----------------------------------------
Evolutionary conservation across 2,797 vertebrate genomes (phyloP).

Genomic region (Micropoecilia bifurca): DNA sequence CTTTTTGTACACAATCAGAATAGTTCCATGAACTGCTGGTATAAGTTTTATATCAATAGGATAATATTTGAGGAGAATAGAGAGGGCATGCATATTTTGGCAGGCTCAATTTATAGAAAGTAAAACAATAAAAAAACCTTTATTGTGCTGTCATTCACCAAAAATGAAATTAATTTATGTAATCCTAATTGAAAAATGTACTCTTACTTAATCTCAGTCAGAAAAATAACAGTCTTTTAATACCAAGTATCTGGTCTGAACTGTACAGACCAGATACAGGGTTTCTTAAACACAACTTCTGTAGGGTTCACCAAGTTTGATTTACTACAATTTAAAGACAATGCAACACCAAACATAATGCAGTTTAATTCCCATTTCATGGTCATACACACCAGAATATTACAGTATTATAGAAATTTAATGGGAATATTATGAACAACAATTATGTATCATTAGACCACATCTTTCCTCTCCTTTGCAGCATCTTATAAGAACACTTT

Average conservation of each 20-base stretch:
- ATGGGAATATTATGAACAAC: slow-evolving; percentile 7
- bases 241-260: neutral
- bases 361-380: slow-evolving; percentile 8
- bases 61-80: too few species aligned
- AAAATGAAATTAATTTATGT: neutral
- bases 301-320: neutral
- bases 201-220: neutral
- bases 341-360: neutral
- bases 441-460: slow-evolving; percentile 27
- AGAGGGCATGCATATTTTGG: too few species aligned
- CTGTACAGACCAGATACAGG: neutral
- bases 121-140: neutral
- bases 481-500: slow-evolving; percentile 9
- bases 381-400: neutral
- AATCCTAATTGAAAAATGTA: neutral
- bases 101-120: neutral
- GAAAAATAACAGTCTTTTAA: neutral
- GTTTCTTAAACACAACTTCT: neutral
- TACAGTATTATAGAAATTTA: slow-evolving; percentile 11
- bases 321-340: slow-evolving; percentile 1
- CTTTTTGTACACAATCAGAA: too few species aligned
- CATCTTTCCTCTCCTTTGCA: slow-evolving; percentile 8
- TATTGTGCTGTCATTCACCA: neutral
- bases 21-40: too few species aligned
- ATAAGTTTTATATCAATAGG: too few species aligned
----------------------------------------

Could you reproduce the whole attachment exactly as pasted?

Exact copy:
Evolutionary conservation across 2,797 vertebrate genomes (phyloP).

Genomic region (Micropoecilia bifurca): DNA sequence CTTTTTGTACACAATCAGAATAGTTCCATGAACTGCTGGTATAAGTTTTATATCAATAGGATAATATTTGAGGAGAATAGAGAGGGCATGCATATTTTGGCAGGCTCAATTTATAGAAAGTAAAACAATAAAAAAACCTTTATTGTGCTGTCATTCACCAAAAATGAAATTAATTTATGTAATCCTAATTGAAAAATGTACTCTTACTTAATCTCAGTCAGAAAAATAACAGTCTTTTAATACCAAGTATCTGGTCTGAACTGTACAGACCAGATACAGGGTTTCTTAAACACAACTTCTGTAGGGTTCACCAAGTTTGATTTACTACAATTTAAAGACAATGCAACACCAAACATAATGCAGTTTAATTCCCATTTCATGGTCATACACACCAGAATATTACAGTATTATAGAAATTTAATGGGAATATTATGAACAACAATTATGTATCATTAGACCACATCTTTCCTCTCCTTTGCAGCATCTTATAAGAACACTTT

Average conservation of each 20-base stretch:
- ATGGGAATATTATGAACAAC: slow-evolving; percentile 7
- bases 241-260: neutral
- bases 361-380: slow-evolving; percentile 8
- bases 61-80: too few species aligned
- AAAATGAAATTAATTTATGT: neutral
- bases 301-320: neutral
- bases 201-220: neutral
- bases 341-360: neutral
- bases 441-460: slow-evolving; percentile 27
- AGAGGGCATGCATATTTTGG: too few species aligned
- CTGTACAGACCAGATACAGG: neutral
- bases 121-140: neutral
- bases 481-500: slow-evolving; percentile 9
- bases 381-400: neutral
- AATCCTAATTGAAAAATGTA: neutral
- bases 101-120: neutral
- GAAAAATAACAGTCTTTTAA: neutral
- GTTTCTTAAACACAACTTCT: neutral
- TACAGTATTATAGAAATTTA: slow-evolving; percentile 11
- bases 321-340: slow-evolving; percentile 1
- CTTTTTGTACACAATCAGAA: too few species aligned
- CATCTTTCCTCTCCTTTGCA: slow-evolving; percentile 8
- TATTGTGCTGTCATTCACCA: neutral
- bases 21-40: too few species aligned
- ATAAGTTTTATATCAATAGG: too few species aligned